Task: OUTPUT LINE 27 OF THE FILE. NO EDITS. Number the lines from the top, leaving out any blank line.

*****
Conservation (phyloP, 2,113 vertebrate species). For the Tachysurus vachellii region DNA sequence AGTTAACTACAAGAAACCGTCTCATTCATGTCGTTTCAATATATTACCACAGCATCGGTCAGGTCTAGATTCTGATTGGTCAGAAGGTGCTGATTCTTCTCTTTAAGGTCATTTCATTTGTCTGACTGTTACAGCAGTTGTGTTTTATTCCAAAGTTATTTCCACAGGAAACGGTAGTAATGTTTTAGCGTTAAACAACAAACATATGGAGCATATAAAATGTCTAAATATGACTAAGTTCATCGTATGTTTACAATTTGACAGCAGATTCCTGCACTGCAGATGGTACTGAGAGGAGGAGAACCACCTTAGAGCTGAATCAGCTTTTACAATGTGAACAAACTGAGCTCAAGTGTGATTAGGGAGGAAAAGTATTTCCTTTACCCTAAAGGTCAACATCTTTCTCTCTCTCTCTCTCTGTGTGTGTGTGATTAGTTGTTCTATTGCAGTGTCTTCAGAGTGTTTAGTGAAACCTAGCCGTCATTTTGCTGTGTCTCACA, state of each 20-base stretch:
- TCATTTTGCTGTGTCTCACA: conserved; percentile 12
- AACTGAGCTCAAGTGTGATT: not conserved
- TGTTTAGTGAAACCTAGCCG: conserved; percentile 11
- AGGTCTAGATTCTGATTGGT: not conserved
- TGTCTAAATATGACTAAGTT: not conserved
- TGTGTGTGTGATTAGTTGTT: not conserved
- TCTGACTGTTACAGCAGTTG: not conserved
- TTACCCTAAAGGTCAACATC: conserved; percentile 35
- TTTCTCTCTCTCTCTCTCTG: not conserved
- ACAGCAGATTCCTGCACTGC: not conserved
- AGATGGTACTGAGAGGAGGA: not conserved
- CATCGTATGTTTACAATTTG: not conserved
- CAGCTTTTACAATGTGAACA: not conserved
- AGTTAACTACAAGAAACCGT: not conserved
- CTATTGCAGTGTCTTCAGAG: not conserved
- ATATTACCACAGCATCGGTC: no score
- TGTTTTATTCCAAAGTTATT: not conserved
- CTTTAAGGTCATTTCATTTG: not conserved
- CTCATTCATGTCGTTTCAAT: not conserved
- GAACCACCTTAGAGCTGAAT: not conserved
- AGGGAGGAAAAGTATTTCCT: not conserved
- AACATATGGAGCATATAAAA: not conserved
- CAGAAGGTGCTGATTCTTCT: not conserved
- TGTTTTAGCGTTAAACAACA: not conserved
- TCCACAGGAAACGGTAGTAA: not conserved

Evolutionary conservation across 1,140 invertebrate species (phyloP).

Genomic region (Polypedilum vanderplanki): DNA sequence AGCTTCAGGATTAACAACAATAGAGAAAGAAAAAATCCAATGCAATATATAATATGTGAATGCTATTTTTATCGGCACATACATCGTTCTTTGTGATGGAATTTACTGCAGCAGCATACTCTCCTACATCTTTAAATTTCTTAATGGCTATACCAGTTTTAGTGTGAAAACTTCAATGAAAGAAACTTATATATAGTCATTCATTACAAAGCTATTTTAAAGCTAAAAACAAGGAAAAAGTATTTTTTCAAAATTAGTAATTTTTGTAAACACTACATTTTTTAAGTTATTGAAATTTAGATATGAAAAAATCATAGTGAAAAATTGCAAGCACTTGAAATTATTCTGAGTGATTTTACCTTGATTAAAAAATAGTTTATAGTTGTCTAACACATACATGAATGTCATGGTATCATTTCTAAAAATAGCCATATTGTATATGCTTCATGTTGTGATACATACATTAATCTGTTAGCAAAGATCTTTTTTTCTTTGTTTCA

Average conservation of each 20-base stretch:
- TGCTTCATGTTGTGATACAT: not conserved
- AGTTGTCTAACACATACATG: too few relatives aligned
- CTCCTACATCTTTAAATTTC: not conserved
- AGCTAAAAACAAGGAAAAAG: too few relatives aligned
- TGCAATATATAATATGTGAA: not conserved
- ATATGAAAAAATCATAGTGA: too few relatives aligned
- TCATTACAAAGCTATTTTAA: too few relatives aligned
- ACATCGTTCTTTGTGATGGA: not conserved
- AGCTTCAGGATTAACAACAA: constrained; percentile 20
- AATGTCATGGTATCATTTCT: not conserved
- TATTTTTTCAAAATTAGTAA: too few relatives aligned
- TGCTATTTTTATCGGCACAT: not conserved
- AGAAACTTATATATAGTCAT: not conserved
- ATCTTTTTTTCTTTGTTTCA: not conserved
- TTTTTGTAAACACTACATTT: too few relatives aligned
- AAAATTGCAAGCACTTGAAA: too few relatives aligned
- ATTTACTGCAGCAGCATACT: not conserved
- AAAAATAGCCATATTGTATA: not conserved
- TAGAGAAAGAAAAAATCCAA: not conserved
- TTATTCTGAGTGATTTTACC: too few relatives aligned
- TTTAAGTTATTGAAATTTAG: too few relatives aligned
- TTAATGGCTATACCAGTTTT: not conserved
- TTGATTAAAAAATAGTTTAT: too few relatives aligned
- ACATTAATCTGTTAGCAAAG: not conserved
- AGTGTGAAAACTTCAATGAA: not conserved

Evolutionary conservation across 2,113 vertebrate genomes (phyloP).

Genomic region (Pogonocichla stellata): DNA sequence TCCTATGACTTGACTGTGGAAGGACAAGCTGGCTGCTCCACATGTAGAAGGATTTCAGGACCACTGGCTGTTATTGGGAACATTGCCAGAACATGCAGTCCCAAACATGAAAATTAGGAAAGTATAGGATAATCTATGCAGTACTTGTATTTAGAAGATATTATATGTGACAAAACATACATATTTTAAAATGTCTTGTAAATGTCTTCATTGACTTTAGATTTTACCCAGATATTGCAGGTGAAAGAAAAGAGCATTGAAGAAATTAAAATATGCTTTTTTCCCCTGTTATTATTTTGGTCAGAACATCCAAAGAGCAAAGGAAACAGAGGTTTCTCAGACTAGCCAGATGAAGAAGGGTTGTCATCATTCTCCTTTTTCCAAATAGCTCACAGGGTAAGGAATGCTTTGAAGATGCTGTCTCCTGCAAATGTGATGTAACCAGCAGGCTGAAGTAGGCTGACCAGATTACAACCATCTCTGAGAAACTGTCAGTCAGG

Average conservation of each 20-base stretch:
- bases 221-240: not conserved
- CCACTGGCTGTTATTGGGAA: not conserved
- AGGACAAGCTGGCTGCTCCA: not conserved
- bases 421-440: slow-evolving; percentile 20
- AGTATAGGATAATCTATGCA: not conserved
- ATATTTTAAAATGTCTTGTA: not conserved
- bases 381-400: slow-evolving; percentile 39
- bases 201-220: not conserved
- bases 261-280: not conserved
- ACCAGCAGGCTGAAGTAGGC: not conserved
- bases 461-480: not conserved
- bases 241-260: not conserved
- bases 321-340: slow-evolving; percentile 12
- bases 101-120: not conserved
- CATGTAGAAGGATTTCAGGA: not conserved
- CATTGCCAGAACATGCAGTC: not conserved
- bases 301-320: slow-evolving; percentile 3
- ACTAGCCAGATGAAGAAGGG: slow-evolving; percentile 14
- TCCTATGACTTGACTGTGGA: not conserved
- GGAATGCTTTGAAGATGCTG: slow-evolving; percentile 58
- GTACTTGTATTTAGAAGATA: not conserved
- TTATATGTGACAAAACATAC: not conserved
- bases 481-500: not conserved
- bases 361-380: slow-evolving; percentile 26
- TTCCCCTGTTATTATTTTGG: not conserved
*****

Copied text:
Evolutionary conservation across 1,140 invertebrate species (phyloP).